Alison R. Kalinski

Alison R. Kalinski Associate

Alison Kalinski is an associate in the Los Angeles office of Liebert Cassidy Whitmore where she provides advice and representation to public agency and private education clients, including religious schools in matters pertaining to employment and student law. Alison is an experienced litigator and represents clients in a wide array of matters.  She defends clients on claims of sexual and racial harassment and discrimination, age and disability discrimination, retaliation, wage and hour violations, wrongful termination, and due process violations. Alison also represents employers in all aspects of employment disputes, including the hiring and termination of employees, discrimination and harassment issues, wage and hour laws, and other personnel issues.

Alison also regularly conducts depositions, drafts discovery, and negotiates and drafts settlement agreements.  Alison has argued before state and federal courts and the California Court of Appeal. 

Prior to joining Liebert Cassidy Whitmore, Alison practiced as a litigator in the New York City offices of two international law firms and then relocated to Los Angeles and practiced at a boutique litigation firm. At her prior firms, Alison represented large private employers in litigation arising from gender discrimination and wage and hour matters, and obtained a full dismissal of all claims in both actions. Alison has also defended clients in the financial sector, sustaining a dismissal of plaintiff's claims through the appellate level.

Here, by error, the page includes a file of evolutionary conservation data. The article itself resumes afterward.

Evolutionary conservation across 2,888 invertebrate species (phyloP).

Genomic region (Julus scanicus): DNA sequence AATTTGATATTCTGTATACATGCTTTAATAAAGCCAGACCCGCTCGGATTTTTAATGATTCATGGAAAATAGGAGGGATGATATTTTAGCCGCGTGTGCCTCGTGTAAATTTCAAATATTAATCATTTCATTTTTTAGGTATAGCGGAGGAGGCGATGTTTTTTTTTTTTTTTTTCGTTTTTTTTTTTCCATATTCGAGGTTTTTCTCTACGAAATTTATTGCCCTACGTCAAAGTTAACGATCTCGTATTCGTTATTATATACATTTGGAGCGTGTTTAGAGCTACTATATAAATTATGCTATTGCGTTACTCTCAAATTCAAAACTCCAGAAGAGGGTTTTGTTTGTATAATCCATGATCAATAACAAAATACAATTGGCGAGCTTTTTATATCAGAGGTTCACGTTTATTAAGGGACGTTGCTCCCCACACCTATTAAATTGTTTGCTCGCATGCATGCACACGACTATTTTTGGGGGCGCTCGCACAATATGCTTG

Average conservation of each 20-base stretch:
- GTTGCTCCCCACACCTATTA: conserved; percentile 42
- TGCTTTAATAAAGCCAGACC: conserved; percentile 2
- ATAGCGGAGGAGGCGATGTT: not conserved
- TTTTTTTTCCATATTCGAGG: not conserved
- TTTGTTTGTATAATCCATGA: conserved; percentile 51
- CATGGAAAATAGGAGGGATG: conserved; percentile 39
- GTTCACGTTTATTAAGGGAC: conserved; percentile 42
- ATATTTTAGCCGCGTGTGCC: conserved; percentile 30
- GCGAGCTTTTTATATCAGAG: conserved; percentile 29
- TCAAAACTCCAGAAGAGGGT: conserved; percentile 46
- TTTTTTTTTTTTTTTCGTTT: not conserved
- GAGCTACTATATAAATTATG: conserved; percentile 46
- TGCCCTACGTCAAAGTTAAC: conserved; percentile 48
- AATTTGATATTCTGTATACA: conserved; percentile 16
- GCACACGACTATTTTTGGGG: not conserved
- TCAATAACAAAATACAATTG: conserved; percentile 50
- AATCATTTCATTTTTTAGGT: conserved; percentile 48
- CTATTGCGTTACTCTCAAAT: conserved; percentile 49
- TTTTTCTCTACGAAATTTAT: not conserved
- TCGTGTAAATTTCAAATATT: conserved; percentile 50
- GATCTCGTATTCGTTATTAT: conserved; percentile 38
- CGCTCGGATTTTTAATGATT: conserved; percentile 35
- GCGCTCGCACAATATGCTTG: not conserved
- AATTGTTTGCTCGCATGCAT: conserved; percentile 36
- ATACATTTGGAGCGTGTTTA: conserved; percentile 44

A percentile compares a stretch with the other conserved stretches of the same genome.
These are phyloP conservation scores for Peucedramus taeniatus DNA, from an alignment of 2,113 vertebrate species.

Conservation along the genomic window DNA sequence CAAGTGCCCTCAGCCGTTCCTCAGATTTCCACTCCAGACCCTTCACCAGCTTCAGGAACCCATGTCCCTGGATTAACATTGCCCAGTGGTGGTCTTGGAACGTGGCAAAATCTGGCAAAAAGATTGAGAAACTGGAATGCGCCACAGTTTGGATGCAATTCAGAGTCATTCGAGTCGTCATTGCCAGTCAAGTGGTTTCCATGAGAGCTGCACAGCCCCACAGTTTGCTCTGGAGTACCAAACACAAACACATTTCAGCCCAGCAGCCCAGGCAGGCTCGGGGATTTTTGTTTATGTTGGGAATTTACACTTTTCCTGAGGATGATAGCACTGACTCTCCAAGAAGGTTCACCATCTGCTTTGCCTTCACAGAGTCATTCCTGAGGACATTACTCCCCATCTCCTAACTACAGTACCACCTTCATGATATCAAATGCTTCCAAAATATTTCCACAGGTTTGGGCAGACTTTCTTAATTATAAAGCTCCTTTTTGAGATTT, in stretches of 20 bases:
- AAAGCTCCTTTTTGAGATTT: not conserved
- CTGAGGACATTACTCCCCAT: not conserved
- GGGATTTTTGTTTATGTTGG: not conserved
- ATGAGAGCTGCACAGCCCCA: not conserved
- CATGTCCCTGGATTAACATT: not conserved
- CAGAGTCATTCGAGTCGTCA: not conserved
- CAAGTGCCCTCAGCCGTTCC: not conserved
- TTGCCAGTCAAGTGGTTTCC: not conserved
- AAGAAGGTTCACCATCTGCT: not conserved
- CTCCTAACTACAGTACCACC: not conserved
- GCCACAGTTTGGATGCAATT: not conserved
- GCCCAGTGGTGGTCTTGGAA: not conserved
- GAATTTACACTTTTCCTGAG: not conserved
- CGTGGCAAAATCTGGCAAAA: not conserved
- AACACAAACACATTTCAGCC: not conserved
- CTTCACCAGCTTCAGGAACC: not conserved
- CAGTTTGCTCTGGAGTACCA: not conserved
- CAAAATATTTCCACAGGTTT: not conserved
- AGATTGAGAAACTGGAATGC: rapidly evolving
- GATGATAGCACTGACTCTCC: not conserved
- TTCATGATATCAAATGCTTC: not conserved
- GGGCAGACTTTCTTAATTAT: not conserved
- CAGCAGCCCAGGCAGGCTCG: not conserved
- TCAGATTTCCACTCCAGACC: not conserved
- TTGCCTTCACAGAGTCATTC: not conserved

Committed to pro bono work, Alison obtained cancellation of removal under the Violence Against Women Act for a victim of domestic violence and sex-trafficking and obtained asylum for a refugee from Cameroon who was tortured for being a homosexual.

While in law school, Alison served as managing editor of the Tulane Law Review.  Upon her graduation magna cum laude, Alison clerked for the Honorable Steven M. Gold in United States District Court for the Eastern District of New York.  Alison is admitted to practice in California and New York. 


  • JD, Tulane Law School